Restaurants in France: Things you might not know about dining out

Written by Diane on. Posted in on life in France

Restaurants in France pistachio dessert Succulent duck, hearty beef bourguignon and some of the best cheeses and desserts in the world…Eating out in France can be a one-of-a-kind experience that you’re not soon to forget. From top rated restaurants to cuisine like nowhere else in the world, French food ranks high on my “why I love France” list. But even if you’re not a foodie at a fancy restaurant, there are still some things you need to know about dining out at restaurants in France.

Read on for more on restaurants in France!

General info on restaurants in France

Dinnertime is never before 7 p.m. at the absolute earliest

If you want to look like a tourist, go eat dinner at 6:30 p.m. Tom rolls his eyes when I say I’m hungry before 8 p.m. Early dinners just aren’t part of the culture here, and in many restaurants, you cannot get a reservation before 8 p.m. for dinner. So what do you do? Snacks. Lots of ‘em.

Many restaurants in France are NOT open all day

They close in between lunch and dinner. In touristy areas in Paris, restaurants are open all day long, but in the country, this is not the norm. So if you’re looking to have a late lunch at a specific restaurant, call ahead. No coffee to go in France

No take out coffee

Unless you’re in Paris and go to Starbucks, the concept of taking coffee to go in a paper cup is unheard of and not part of French culture. Coffee is not sold to go in bakeries or cafes, so if you want your morning cup of java (and you aren’t in Paris), be prepared to sit down at a cafe or make it at home.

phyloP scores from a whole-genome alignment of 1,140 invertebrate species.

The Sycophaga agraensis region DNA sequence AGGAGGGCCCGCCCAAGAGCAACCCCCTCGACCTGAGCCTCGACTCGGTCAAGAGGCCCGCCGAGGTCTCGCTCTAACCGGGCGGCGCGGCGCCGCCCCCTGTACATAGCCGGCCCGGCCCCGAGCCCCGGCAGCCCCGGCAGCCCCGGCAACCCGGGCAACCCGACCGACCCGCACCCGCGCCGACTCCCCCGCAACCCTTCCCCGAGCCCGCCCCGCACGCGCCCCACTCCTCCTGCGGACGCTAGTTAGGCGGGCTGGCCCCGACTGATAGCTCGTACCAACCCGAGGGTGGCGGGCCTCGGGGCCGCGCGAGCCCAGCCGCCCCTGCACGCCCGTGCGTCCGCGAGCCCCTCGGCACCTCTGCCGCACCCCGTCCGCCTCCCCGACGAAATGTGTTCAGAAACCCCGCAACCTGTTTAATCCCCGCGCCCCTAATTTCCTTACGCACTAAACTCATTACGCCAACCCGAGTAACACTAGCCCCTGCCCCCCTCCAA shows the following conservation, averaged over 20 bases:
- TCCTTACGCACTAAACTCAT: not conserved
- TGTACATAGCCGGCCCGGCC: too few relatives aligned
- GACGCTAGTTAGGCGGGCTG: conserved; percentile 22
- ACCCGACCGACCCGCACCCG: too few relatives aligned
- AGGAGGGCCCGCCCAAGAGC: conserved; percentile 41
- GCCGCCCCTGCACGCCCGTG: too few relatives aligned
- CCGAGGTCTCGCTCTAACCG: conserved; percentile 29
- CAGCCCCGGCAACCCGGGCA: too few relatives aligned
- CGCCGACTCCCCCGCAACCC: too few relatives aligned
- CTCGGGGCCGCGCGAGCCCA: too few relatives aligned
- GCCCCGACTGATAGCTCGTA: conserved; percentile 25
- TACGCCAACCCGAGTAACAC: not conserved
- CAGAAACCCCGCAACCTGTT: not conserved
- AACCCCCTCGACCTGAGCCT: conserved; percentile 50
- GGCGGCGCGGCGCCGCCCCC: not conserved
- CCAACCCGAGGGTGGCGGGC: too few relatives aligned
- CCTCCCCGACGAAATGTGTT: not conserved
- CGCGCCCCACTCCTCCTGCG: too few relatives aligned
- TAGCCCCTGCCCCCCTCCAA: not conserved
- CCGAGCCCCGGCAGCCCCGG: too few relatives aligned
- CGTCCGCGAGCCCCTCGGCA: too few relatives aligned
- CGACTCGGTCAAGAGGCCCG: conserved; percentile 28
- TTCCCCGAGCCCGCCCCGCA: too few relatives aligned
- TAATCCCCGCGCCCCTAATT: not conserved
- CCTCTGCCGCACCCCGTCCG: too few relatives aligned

No doggy bags

At restaurants in France, do not ask for your meal to be wrapped up if you have leftovers. Many establishments will find this rude and might oblige out of politeness but many will absolutely refuse. Spare yourself the embarrassment and don’t even ask.

Ordering info at restaurants in France

French restaurant appetizer

Entree is the appetizer

An entree in French is the appetizer. The plat principal is the main course. Also, a fun side note is that French people LOVE to get dessert. Many restaurants offer formules/menus that consist of several courses which end up being cheaper than ordering a la carte. So whichever option you choose, be French and make sure you indulge in dessert.

Meals start with an aperitif

Waiters usually ask if you’d like an aperitif, a beverage that is usually alcoholic and consumed before your meal comes, before ordering. They’re not asking for your drink order with your meal here (so don’t tell them water at this stage). The aperitif is a beverage course and is sometimes served with a little snack consisting of crackers or nuts. In many cases, it’s fine to say no thank you, but waiters just about always ask if you’ll be ordering an apero and it’s certainly part of French culture.

If you want tap water, you need to ask

At restaurants in France, if you want regular tap water, you need to ask for une carafe d’eau. Otherwise, if you don’t ask, water won’t be brought to you automatically. When you do ask for water, make sure you don’t just say de l’eau s’il vous plait if you want regular tap water. Most waiters will bring you a brand name bottled water and might not even ask. You’ll realize your mistake when you see the extra 10 euro charge on your bill.

French restaurant tips

If you need more water, wine or bread, you have to ask

In most French restaurants, you won’t receive a refill on anything unless you specifically ask for it.